The biological predisposition to infidelity

Tammy Nelson, PhD, explains the biological predisposition to infidelity and gender differences when it comes to cheating
Relationship Advice | Biology, monogamy, and differences between how men and women handle fidelity
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The biological predisposition to infidelity

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Well you know, it's interesting. We used to think that men were genetically predisposed to cheating, to not being monogamous. And there are really a couple of parts to this. So one is sort of how we think about the male species. We used to think that there were only a few species that were monogamous, like geese for instance. So if you're holding onto the idea that geese mate for life, then turn this video off now. Because the reality is that with DNA testing, we've found that the eggs that the female geese are sitting on are actually half the time from other geese. So that doesn't mean that the males are cheating. It means that the females are cheating. But the geese actually do mate for life. So they live together forever. They pick one person to live with, but the females will make sure that they mate with other people sexually to determine that the procreation is successful, if you will. So what we've found in a lot of species, like Bonobo chimps, for instance. Bonobo chimps are the closest primate to us. Female Bonobo chimps are the most promiscuous of all mammals. They'll take one monkey from the group, drag him out to the jungle, have hot monkey sex with him for like two weeks, come back, and drag another male monkey out. Female mammals in general are not necessarily more prone to monogamy than male mammals. But we have this sort of misunderstanding in our culture that men are prone to spreading their seed. That's not necessarily true in the new genetic studies. So I think we have to be really careful before we give men a pass and say, well they're just a guy. And at the same time, acknowledge that women have the capacity to cheat just like men, but they hide it more. Women have historically been punished more, have lost their kids, and been thrown out of society when they've cheated or for infidelity. So it's been much more dangerous historically for women to cheat. Now it is interesting that if you're a male, you do have the tendency and the capacity to compartmentalize sex differently than women do. So sometimes in gay male relationships, they can have sex with other people in their monogamy agreement, and it's not considered cheating. But having an emotional relationship with someone else can be a real betrayal. Many times you can see gay men walking down the street checking out other guys together. You never see two women that are in a relationship checking out other women. So there's something about the way that we see sexuality if we're a male or if we're a female. The capacity to compartmentalize, to put sex in a compartment like a waffle, so that for men sex is in this compartment, work is in this compartment, kids are in this compartment, and everything in each compartment is fine. For women, we have the tendency to be like a big bowl of spaghetti. We're always in the relationship bowl. So everything affects everything. So are we more promiscuous or less? We're sort of always in that place where everything affects everything. And men have the tendency to be able to shut it off when they come home.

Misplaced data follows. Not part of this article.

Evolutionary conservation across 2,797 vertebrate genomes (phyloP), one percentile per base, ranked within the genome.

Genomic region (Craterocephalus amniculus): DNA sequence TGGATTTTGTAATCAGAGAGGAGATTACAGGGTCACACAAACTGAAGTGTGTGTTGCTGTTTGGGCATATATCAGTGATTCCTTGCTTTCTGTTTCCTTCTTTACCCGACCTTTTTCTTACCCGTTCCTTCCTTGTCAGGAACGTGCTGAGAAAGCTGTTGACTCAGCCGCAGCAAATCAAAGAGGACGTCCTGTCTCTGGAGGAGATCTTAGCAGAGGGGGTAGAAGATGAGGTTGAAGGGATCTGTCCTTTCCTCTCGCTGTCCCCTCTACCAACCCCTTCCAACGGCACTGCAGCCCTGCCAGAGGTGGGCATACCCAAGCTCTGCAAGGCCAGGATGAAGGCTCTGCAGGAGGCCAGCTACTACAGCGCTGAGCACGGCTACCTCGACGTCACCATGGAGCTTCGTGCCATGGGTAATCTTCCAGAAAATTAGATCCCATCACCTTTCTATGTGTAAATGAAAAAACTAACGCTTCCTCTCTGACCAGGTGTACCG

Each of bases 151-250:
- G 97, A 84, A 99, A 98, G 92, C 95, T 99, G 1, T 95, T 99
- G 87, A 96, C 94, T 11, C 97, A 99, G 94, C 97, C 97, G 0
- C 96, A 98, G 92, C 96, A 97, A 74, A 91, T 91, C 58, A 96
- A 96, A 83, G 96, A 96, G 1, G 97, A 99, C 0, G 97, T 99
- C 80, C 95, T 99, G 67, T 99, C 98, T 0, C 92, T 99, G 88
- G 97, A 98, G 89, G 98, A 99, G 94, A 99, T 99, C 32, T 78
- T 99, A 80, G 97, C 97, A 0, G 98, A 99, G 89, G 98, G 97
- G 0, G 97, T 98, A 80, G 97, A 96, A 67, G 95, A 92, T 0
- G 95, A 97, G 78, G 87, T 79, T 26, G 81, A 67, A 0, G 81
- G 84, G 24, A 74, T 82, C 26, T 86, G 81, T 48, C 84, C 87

Tammy Nelson, PhD, explains the biological predisposition to infidelity and gender differences when it comes to cheating

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Tammy Nelson, PhD

Psychotherapist & Relationship Expert

Tammy Nelson PhD is the author of several books including, “Getting the Sex You Want; Shed Your Inhibitions and Reach New Heights of Passion Together”  (2008) and  “What’s Eating You? A Workbook for Anorexia and Bulimia (2004)” and her latest  book “The New Monogamy; Redefining Your Relationship After Infidelity” (January 2013) is receiving critical acclaim.  She has been a featured expert in New York Times, Washington Post, Self,  Glamour Magazine, Cosmopolitan, Redbook, MSNBC,  Shape, Men’s Health, Women’s Health Woman’s Day, Women’s Health, and a source in Time Magazine. She writes for the Huffington Post, YourTango and can be followed on her blog www.drtammynelson.com/blog/.

Tammy Nelson is a Board Certified Sexologist, a Certified Sex Therapist and an Imago Relationship Therapist.  She is an international speaker and a licensed psychotherapist in private practice with over 25 years of experience working with individuals and couples.  She travels and lectures internationally on her quest for global relational change.

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